I have rarely learned so much as when researching when someone was "wrong on the internet." Sometimes I learn that I was wrong.

    Whenever my roommate gets into one of these . . . shall we say discussions? . . . she tends to say just that. It's surely one of XKCD's finest moments. (And they have many.)
     
  16. mconrad

    mconrad New Member

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    There's a first hand account, in an old issue of AMERICAN HERITAGE perhaps, of a young man who took a picture of FDR backstage as he painfully made his way onto a stage or podium. According to the young man, a secret serviceman walked over, took the camera, and exposed the film.

    My take is that the courtesy of the press was real, but sometimes the young need to be taught manners.
     
  17. Takao

    Takao Ace

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    Yes, it was, shall we say, a "Gentlemen's understanding" that the press did not take or publish pictures of FDR in his wheelchair. As a result, there are very few photos of FDR in a wheelchair that survive.

    "courtesy of the press"...How times have changed.
     
  18. Jenisch

    Jenisch Member

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    The Japanese were willing to reach an agreement with the US government as for the oil question, and the US government didn't accept it. "Oh, but we could not give oil to Japan, our allies had priority". Really? But how there was oil avaliable to fight a war with Japan?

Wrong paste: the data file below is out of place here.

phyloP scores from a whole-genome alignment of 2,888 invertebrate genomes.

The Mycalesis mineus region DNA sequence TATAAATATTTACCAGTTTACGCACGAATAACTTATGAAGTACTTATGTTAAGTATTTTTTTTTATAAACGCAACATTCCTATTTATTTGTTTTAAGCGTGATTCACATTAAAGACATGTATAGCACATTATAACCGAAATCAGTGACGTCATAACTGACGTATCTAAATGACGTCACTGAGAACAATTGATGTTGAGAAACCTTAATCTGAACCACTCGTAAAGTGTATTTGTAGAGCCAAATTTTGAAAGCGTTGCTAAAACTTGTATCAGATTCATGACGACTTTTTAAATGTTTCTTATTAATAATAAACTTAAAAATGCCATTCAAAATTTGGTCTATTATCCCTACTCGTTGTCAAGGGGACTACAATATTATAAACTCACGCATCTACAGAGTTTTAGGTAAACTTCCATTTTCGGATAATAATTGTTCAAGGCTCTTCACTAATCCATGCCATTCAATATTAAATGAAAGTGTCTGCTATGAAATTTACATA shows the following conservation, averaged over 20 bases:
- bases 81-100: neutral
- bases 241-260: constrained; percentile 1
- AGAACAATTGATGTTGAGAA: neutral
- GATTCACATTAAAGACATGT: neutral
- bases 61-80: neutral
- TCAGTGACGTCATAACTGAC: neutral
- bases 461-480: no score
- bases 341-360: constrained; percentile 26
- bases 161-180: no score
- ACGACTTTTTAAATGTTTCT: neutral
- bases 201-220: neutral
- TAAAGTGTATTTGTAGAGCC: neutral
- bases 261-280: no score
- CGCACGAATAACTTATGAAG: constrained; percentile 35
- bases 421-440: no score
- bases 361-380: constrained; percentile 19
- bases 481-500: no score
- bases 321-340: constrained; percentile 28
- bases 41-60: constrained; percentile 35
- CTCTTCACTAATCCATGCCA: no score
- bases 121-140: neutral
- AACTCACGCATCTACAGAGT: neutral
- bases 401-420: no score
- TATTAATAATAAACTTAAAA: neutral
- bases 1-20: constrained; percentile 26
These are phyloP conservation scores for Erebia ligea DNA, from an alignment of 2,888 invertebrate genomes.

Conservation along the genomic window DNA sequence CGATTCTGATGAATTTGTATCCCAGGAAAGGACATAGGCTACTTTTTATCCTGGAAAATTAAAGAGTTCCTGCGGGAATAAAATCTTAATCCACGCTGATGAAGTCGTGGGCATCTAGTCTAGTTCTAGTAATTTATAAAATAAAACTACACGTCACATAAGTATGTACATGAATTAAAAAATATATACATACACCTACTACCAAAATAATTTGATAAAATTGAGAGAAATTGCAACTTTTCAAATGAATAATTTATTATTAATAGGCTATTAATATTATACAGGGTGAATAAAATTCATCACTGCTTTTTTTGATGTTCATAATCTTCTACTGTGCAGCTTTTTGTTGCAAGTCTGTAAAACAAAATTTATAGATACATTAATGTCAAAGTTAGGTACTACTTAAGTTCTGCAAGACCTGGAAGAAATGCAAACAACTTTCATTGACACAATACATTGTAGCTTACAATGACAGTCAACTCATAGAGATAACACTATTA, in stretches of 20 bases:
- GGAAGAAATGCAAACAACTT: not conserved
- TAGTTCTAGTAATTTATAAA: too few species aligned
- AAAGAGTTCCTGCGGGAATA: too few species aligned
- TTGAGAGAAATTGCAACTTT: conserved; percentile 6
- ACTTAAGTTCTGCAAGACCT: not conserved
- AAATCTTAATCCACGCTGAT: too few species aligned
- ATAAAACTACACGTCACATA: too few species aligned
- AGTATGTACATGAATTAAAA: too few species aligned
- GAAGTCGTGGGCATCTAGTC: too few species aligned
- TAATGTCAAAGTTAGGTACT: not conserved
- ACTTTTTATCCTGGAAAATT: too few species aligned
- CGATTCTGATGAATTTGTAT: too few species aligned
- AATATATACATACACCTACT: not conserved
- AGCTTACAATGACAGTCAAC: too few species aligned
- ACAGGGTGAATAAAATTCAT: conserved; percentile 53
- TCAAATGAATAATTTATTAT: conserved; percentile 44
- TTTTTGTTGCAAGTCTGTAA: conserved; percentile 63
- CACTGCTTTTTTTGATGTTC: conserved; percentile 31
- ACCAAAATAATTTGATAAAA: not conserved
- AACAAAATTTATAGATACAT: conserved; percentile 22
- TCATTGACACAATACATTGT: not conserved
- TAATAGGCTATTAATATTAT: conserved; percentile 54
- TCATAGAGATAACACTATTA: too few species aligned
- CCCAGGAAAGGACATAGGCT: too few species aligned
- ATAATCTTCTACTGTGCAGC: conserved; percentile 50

19. Jenisch

    Jenisch Member

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    Despite what I wrote in the last post, this subjective puzzles me. The USN was weaker in 1941, and the Japanese fleet could have sunk all of it's carriers, bringing serious problems to the Americans, specially if the USSR fell and Germany consolidated it's empire in Eurasia. Also, Germany represented much more danger to the US interests abroad. I found hard to understand how Democrats and Republicans were so eager in risk to provoke Japan and hence commit the US fleet to the Pacific, when it was better to leave it to face Germany.
     
  20. steverodgers801

    steverodgers801 Member

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    The US didn't provoke Japan, which had been fighting China for years already and was trying to stop US aid to China. Japan forced the issue by occupying French Indo-China, which was a threat directly aimed at Britain. The US had no moral or legal obligation to sell Japan materials that were feeding its war machine.